Robert Till

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Peripheral processes in vision were investigated in two experiments involving monoptic backward masking with random noise. For young and old subjects, peripheral processing time (represented by stimulus onset asynchrony of target and mask) was characterized as a power function of target energy. Although processing time for both age groups showed a similar(More)
Peripheral processing, as defined by Turvey (1973), was investigated in a study of binocular backward masking involving random visual noise. For young (mean age 20.3 years) and old (mean age 55.4 years) adults, processing time (represented by stimulus onset asynchrony, SOA) was characterized as a power function of target energy (TE) (i.e., TEb x SOA = K).(More)
In two experiments, subjects recalled one of two letter sequences following a digit-filled retention interval. Recall performance was increased by precues informing subjects which letter sequence would be tested, and the cuing advantage remained throughout 60-digit retention intervals. No improvement was found, however, for cues occurring after the letters(More)
Bdellovibrio bacteriovorus is a Delta-proteobacterium that oscillates between free-living growth and predation on Gram-negative bacteria including important pathogens of man, animals and plants. After entering the prey periplasm, killing the prey and replicating inside the prey bdelloplast, several motile B. bacteriovorus progeny cells emerge. The B.(More)
In a study of recognition memory for pictures, we observed an asymmetry in classifying test items as "same" versus "different" in left-right orientation: Identical copies of previously viewed items were classified more accurately than left-right reversals of those items. Response bias could not explain this asymmetry, and, moreover, correct "same" and(More)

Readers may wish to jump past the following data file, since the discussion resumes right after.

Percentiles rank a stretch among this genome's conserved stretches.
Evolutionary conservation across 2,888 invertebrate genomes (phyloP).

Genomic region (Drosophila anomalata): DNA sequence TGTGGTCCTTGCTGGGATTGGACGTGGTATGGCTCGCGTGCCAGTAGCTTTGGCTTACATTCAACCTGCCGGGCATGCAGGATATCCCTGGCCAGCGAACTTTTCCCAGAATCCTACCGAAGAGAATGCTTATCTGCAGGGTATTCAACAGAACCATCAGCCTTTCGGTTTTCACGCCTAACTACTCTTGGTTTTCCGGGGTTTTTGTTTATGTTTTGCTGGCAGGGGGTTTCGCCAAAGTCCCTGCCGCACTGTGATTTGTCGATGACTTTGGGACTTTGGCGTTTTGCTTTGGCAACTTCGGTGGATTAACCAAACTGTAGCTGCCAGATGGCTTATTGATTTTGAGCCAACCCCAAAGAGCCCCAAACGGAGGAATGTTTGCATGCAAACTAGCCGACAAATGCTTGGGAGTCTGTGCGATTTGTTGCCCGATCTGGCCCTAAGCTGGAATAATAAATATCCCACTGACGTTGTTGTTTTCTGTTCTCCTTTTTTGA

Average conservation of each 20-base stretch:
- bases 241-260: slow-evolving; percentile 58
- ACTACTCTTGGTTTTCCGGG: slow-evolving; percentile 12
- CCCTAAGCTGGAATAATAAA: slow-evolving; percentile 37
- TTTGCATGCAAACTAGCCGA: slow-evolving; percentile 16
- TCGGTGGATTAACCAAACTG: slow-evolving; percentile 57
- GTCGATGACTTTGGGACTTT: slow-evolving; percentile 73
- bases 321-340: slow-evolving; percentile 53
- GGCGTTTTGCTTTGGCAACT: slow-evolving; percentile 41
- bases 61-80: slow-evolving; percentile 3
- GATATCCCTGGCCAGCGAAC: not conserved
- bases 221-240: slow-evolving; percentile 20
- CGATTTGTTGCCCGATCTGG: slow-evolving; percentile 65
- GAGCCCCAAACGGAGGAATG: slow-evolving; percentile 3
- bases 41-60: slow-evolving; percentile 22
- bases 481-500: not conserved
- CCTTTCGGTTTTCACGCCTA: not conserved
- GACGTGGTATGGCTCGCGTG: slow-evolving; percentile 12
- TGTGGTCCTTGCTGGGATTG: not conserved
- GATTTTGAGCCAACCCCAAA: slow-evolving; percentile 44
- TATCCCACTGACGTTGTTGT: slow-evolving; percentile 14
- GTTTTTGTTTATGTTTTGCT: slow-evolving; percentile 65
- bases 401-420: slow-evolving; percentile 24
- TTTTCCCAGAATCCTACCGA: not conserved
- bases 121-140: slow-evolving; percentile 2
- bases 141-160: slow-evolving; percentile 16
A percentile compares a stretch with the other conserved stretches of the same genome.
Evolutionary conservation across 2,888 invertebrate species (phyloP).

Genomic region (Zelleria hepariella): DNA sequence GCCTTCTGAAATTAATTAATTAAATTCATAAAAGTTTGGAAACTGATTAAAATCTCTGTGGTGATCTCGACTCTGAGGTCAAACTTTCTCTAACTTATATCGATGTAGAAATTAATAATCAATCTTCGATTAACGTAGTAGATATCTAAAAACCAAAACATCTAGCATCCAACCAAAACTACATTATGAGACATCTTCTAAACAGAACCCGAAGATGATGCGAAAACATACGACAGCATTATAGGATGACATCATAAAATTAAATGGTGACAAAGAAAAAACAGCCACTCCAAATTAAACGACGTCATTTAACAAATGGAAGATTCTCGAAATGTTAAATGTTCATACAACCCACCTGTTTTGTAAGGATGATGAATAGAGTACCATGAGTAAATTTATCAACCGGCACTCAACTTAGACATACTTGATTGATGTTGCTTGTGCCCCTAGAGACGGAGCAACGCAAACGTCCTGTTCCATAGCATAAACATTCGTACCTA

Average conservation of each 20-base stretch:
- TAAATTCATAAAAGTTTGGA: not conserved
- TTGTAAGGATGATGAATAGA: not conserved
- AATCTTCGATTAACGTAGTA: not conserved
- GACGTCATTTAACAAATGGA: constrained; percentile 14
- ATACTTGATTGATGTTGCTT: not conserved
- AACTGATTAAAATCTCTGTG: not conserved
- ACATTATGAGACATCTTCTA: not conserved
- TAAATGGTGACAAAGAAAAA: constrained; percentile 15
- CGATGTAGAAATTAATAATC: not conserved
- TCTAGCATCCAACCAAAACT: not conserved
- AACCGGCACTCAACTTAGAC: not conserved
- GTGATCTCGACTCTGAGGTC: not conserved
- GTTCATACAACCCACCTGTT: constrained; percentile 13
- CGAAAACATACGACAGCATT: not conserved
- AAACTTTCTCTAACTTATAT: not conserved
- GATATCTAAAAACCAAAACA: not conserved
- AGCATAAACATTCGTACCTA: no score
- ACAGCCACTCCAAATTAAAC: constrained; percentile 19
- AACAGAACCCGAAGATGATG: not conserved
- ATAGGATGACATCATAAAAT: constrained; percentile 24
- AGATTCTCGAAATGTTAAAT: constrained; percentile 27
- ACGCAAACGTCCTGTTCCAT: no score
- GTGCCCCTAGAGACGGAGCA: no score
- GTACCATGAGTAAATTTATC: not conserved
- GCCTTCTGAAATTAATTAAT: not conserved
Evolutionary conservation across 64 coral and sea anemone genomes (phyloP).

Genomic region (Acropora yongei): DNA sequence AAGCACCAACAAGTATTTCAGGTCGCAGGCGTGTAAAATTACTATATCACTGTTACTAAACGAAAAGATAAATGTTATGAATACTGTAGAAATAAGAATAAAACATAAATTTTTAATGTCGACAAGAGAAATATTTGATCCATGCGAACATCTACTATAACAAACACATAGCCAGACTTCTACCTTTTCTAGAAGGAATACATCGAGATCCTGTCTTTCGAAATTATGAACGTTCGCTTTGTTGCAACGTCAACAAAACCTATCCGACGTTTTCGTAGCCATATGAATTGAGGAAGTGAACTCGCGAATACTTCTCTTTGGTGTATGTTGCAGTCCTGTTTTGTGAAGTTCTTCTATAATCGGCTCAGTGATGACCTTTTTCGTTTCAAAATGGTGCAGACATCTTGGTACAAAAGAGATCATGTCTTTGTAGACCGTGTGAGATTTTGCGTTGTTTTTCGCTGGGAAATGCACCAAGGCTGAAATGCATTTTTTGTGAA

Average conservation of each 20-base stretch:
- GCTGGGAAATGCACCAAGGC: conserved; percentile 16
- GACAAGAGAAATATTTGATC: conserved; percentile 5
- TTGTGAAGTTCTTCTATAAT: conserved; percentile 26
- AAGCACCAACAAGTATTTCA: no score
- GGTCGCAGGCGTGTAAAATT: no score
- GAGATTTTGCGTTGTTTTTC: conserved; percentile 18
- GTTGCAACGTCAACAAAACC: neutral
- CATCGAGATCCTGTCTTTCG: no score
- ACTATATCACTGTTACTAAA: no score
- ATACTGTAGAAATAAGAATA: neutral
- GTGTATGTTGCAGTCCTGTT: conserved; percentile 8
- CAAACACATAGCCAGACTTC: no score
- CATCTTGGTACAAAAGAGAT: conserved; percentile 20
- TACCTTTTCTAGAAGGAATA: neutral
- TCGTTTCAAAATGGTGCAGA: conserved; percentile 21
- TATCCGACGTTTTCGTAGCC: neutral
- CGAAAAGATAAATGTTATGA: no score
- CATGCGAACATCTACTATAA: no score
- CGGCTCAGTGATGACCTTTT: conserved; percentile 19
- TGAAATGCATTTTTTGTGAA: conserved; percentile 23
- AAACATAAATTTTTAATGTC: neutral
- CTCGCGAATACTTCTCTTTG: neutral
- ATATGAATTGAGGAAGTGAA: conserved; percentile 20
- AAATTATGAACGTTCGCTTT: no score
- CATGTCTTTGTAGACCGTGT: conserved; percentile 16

Age differences in visual information processing were investigated in a study of monoptic backward masking. Young (18 to 22) and old (58 to 73) adults were tested in three experiments utilizing both a random visual noise and a pattern (fragments) mask, with two-letter combinations serving as target stimuli. Critical target duration needed to escape masking(More)
One specific analog of arginine vasopressin, 1-desamine-8-D-arginine vasopressin (DDAVP), has been shown to improve learning and memory in humans. Healthy young male adult subjects treated with DDAVP demonstrated better memory for implicational sentences than did control subjects. The same treatment had no influence on women given the same memory task.(More)
In two experiments, subjects recalled one of two letter segments following a digit-filled retention interval. In Experiment 1, recall expectancy was manipulated by using precues that correctly informed or misinformed subjects concerning which letter segment would be tested for recall. In Experiment 2, item importance was varied by precuing one segment as(More)
Previous research on recognition memory has examined age-related effects on knowledge of the difference between lures and input items (e.g., false alarm rate), but has not examined age-related effects on knowledge of the resemblance between lures and input items. In the present experiment, subjects in two age groups (means = 19.3 years and 63.8 years) saw a(More)
Although several studies have demonstrated the efficacy of the vasopressin analog DDAVP in enhancing human memory, no previous study has reported the dose-response relationship of DDAVP to memory in healthy young adults. The present study was undertaken to explore the dose-response curve for DDAVP on recall of implicational sentences. Five doses of DDAVP(More)